What struck me, as I watched this scene unfold over Labor Day weekend, was that it was so wine – the woman’s dead certainty she was correct, despite knowing nothing about what she was talking about; the refusal to try something different, because it was different; and the sense that the winery was trying to put something over on her.

And this doesn’t include the other foolishness I’ve seen this fall, like the woman at a Kroger Great Wall of Wine with $50 worth of beef in her cart who was agonizing over $10 cabernet sauvigon and who couldn’t have been more confused if she had been trying to read the Iliad in the original Greek. Or the bartender at a chi chi Dallas wine bar who treated me like I was an idiot because I wanted to talk about Texas wine and cheap wine.

Does that happen with any other consumer good? Only wine, and for that we have the wine business to thank. More, after the jump:

Christopher Kimball: “Wine is too hard”

winetrends

christopher kimball wineGood news for those of us who care about wine. The past decade’s enthusiasm for food and home cooking, which has given us the slow food, local food, and the farm to table movements, as well as consumers paying attention to how their food is made, could soon come to wine.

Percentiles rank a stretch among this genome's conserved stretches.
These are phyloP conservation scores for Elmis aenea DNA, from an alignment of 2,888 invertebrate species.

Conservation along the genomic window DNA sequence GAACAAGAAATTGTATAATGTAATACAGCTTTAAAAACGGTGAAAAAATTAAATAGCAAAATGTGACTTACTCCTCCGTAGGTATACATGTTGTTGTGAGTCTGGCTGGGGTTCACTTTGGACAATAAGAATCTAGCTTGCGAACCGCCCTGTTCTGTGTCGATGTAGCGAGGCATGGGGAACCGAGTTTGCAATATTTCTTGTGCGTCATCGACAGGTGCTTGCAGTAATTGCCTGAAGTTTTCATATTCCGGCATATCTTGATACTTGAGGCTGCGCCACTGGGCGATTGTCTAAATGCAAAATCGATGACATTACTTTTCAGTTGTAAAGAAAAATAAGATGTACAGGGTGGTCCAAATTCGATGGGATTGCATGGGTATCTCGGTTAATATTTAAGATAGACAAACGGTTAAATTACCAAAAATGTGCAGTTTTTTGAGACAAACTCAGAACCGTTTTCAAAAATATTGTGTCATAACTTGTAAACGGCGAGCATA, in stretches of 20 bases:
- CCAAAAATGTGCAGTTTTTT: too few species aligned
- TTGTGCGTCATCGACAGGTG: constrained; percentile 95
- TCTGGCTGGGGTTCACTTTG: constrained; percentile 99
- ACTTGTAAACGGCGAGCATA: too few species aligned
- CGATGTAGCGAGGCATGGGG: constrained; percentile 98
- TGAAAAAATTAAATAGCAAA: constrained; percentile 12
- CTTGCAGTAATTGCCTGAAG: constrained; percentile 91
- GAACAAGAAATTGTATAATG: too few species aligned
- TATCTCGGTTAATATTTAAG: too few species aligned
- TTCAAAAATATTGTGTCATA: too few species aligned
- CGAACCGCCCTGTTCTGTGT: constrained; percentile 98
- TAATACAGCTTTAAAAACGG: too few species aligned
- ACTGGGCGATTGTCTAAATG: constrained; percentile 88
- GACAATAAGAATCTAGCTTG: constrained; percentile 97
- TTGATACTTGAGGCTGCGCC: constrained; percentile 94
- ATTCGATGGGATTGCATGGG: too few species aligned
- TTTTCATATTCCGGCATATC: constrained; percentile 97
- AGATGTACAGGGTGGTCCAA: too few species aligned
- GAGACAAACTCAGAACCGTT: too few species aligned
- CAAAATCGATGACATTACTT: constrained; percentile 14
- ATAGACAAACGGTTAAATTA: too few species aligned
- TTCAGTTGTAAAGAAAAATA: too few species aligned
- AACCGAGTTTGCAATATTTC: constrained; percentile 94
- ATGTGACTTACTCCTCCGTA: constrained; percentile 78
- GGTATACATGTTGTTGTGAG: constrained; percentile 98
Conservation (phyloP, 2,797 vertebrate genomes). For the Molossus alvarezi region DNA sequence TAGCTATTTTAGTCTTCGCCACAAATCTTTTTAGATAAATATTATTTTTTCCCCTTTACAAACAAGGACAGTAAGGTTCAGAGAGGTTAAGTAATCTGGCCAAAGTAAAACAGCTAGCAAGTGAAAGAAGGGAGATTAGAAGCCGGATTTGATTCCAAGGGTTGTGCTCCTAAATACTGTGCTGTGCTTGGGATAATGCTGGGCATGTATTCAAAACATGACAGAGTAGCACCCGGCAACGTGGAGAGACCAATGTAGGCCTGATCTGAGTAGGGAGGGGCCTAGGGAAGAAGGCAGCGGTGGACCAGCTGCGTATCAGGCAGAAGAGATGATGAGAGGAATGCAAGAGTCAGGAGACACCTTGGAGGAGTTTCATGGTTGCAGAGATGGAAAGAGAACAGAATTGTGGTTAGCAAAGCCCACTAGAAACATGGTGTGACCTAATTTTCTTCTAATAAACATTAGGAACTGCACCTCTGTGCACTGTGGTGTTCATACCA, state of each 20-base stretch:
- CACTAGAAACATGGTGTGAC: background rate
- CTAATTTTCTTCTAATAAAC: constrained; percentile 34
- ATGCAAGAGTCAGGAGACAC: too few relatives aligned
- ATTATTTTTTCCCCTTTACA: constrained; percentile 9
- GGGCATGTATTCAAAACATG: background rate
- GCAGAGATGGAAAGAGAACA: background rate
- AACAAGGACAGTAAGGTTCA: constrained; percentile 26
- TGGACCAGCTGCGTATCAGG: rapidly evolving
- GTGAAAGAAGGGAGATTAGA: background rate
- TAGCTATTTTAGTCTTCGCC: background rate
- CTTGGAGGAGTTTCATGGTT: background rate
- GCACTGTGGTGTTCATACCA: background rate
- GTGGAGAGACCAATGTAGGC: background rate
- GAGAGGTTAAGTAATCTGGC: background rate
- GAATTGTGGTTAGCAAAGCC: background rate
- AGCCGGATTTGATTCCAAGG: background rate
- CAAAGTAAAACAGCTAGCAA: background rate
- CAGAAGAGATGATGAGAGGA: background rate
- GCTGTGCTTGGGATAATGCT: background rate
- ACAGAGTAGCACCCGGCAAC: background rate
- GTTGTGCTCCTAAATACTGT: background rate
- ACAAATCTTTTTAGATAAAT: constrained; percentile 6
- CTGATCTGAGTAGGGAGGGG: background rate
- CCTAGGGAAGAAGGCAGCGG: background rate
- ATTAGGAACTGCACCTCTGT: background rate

“Someone needs to come along and make wine simple,” says Christopher Kimball, the proprietor of the America’s Test Kitchen empire, which includes TV and radio shows, cookbooks, and Cook’s Illustrated magazine. He’ll be in Dallas on Oct. 29 with the America’s Test Kitchen road show, part of a fall tour that would wear out a rock star.

“The problem,” says Kimball, “is that wine is too complicated. But someone will probably come along and fix that.”

His perspective is worth paying attention to, if only because Kimball is an intelligent and successful food person who says he was always confused by wine. Are you listening, Winestream Media?

“Wine is where cooking was in Julia’s era,” says Kimball, who was friends with Julia Child, the U.S. cooking icon. “It’s a hobby. If you tried to make one of Julia’s recipes, it could hard and complicated. That’s where wine is. It’s confusing and incredibly complex. Beer is simple. Wine isn’t. There are scores and terms and regions to learn. Does the difference between Bordeaux and Burgundy really matter to most people?”

Hmmm. We’ve heard that before, haven’t we?

But Kimball, who finally got a handle on wine by forgetting the complicated stuff and focusing on what he wanted to drink, says wine is on the cusp of where food and cooking was at the end of the 20th century. That’s when the Food Network, a renewed interest in quality ingredients, and more people with more time to cook, made extra virgin olive oil — which almost no store carried when I started working in the newspaper business — a household staple and things like kale and quinoa started showing up in the most unlikely places.

The catch, Kimball says, “is that someone needs to come along and make wine simple in the way wine is simple for the French. You have it with every meal, like bread, and there are only two kinds, good and bad.” But he expects that to happen sooner, rather than later.

The Wine Curmudgeon is working for sooner.

For more on wine and America’s Test Kitchen:
America’s Test Kitchen finally figures out wine
America’s Test Kitchen and wine gadgets